Hindu philosophy says that the universe is created by intelligence (awareness), it is preserved by life and it will be destroyed by energy. This are the functions of the Trimurti, but it doesn't mean they don't have any function beyond that. Life, intelligence or energy are perennial and are essential for the very existence of the universe.

Brahma has 4 faces observing all the four directions , signifying the holistic nature of awareness. Vishnu incarnates regularly on the earth to restore balance to justice, because it is His job (as life). The dance of Shiva is considered to be the very vibrations of the universe.

Understanding either of these 3 forms is essential to comprehend the nature of the all-encompassing Brahman. This realization that one's own consciousness is not different from the universe (Brahman) is the essence of salvation. This realization can be done in 3 methods : knowledge (jnana), love or devotion (bhakti) or selfless activity (karma). The paths of knowledge and activity need no personal God (Ishvar) for fulfilment.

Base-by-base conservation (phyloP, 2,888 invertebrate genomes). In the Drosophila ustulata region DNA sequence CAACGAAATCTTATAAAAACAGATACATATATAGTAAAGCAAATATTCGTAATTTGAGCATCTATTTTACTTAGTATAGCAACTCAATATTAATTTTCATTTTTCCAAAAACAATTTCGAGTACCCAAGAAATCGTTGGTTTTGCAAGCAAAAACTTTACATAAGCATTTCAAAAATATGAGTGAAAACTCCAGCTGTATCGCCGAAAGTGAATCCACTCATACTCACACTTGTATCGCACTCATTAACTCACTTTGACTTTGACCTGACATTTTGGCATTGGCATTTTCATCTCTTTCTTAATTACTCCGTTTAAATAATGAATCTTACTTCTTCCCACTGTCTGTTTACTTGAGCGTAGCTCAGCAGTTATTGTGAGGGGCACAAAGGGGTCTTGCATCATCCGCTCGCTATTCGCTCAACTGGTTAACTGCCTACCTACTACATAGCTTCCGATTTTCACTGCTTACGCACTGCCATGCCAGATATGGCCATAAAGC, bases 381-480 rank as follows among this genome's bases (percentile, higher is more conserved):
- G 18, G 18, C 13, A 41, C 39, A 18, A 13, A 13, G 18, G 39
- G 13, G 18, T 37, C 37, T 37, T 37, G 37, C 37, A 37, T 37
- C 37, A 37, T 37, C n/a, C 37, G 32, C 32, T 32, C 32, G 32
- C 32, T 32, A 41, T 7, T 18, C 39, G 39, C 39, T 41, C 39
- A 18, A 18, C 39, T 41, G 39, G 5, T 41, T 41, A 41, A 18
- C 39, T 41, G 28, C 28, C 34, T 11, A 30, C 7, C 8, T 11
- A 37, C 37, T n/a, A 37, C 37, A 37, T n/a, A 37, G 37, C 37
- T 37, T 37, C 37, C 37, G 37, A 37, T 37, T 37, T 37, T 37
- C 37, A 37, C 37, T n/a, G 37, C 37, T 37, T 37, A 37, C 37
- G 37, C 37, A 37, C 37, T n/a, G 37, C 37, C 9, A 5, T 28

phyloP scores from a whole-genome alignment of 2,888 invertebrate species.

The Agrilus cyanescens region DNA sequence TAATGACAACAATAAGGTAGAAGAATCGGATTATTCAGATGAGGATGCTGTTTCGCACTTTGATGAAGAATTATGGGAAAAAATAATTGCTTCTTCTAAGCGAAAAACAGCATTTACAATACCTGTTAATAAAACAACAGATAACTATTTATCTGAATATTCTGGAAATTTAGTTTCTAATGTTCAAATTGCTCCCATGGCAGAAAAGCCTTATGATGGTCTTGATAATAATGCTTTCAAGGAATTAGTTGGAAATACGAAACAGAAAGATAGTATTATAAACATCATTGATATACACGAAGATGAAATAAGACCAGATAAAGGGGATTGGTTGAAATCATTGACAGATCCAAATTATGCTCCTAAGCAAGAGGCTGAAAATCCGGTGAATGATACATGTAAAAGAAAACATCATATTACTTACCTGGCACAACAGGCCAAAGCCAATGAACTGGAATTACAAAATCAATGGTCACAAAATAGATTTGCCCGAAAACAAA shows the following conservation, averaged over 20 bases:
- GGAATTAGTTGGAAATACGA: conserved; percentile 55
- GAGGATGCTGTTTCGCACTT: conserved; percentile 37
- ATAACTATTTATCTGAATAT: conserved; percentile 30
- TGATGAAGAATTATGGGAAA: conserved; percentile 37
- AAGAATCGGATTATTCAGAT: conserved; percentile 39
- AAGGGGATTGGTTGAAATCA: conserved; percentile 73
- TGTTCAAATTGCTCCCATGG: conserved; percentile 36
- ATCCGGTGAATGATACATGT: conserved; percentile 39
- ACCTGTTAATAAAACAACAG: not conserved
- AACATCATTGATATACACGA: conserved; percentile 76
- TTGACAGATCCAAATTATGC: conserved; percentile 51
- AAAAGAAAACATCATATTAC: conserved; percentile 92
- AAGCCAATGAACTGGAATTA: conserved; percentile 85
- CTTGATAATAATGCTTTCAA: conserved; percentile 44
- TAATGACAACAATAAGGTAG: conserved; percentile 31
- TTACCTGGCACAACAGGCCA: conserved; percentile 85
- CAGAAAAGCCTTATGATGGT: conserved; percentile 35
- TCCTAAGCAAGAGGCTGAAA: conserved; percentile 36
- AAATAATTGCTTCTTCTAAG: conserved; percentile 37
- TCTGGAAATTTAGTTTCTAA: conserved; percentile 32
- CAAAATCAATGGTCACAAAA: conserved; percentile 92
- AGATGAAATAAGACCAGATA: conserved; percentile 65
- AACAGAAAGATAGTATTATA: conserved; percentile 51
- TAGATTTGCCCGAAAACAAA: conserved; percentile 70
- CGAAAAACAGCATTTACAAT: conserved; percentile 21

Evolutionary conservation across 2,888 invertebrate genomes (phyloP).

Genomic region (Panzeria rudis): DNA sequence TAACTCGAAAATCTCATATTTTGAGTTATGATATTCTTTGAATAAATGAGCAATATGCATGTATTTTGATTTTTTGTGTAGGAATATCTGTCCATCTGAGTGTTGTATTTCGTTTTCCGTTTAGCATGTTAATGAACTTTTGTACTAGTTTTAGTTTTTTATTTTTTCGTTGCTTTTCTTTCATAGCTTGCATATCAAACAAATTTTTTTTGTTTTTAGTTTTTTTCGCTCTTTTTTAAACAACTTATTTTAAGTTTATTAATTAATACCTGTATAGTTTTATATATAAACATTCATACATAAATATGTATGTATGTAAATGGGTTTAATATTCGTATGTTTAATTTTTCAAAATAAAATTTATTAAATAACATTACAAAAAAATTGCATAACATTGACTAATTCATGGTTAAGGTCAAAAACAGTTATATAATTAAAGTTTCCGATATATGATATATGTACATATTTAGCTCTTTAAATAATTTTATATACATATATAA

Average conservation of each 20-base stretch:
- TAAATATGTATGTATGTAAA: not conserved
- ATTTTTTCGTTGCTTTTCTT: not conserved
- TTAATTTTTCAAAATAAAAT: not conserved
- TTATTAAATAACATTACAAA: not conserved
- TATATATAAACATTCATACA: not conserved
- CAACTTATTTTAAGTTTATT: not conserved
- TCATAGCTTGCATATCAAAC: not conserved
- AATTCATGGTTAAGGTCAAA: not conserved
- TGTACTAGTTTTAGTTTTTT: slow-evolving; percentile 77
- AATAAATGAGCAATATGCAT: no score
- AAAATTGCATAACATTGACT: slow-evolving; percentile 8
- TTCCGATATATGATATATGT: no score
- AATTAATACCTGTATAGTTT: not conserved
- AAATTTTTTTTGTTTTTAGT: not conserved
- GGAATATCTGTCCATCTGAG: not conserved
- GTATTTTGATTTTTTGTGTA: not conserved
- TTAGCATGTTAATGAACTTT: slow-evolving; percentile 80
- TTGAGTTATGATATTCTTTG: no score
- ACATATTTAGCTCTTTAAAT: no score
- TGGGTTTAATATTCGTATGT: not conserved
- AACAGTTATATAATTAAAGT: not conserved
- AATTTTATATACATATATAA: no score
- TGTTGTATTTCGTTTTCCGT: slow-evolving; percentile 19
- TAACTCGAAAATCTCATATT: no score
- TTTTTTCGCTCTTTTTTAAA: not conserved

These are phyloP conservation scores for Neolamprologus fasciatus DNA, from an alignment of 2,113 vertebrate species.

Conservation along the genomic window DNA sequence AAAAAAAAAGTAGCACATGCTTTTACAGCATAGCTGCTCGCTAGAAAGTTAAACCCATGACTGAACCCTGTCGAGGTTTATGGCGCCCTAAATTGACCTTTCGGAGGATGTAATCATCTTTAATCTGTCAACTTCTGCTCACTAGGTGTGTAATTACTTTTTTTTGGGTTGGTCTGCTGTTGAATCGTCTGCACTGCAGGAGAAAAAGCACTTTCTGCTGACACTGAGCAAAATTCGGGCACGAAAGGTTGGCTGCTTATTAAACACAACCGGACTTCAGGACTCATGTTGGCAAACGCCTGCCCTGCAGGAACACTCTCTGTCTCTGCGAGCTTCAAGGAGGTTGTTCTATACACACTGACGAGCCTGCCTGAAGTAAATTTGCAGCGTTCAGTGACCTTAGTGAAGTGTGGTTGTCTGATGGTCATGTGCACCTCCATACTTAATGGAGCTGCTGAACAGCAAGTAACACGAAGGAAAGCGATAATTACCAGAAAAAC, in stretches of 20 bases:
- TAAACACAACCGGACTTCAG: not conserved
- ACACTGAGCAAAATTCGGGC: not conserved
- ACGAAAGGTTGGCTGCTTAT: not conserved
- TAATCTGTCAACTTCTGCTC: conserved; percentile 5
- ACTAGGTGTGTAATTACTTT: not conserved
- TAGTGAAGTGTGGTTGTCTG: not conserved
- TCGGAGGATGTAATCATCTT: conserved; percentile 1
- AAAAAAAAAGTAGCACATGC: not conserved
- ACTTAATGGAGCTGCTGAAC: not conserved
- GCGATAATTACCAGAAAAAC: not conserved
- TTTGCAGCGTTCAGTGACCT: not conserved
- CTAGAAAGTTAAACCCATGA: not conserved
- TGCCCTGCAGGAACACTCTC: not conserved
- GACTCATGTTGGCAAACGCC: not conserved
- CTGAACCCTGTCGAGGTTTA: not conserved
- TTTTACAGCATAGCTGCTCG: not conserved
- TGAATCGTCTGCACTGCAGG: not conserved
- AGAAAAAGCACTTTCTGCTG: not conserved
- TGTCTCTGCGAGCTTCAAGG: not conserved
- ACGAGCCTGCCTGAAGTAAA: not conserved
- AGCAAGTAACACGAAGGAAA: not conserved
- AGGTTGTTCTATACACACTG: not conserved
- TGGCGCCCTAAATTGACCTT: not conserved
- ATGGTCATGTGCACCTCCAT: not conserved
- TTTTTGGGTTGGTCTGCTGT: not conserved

It is only the path of love (Bhakti) that encourages love and worship of God. This can be any form, but the most supreme are the forms of the Trimurti. Brahma (intelligence) should not be worshipped because there is no point. Being infatuated with one's own intelligence doesn't help in one's self-identification with the universe (this has been illustrated by several myths such as that of the Ketaki flower). Thus, this form should only be realized by the path of knowledge (jnana).

However, the other forms of the Trimurti : Vishnu (life) or Shiva (energy) can serve as objects of worship.

(This is Ray Lightning commenting here)

Anonymous said...


Innocent said...

There is no doubt to the fact that Indians are opportunists. But a lot of it should be attributed to poor education system and the inflexible system and environment that is prevalent in India. To attribute all this to a religion will be naive and a gross mis judgment. Hinduism is the only religion which advocates the fulfillment of duty without any desire for the end result. It tells you to work for the society and think like a saint with no desires. It inspires us to do good deeds like one does a religious rite. It cites action as the only path to salvation. All these are direct statements from Bhagvat Gita. So the article is shortsighted and lacks proper research for the reasons cited.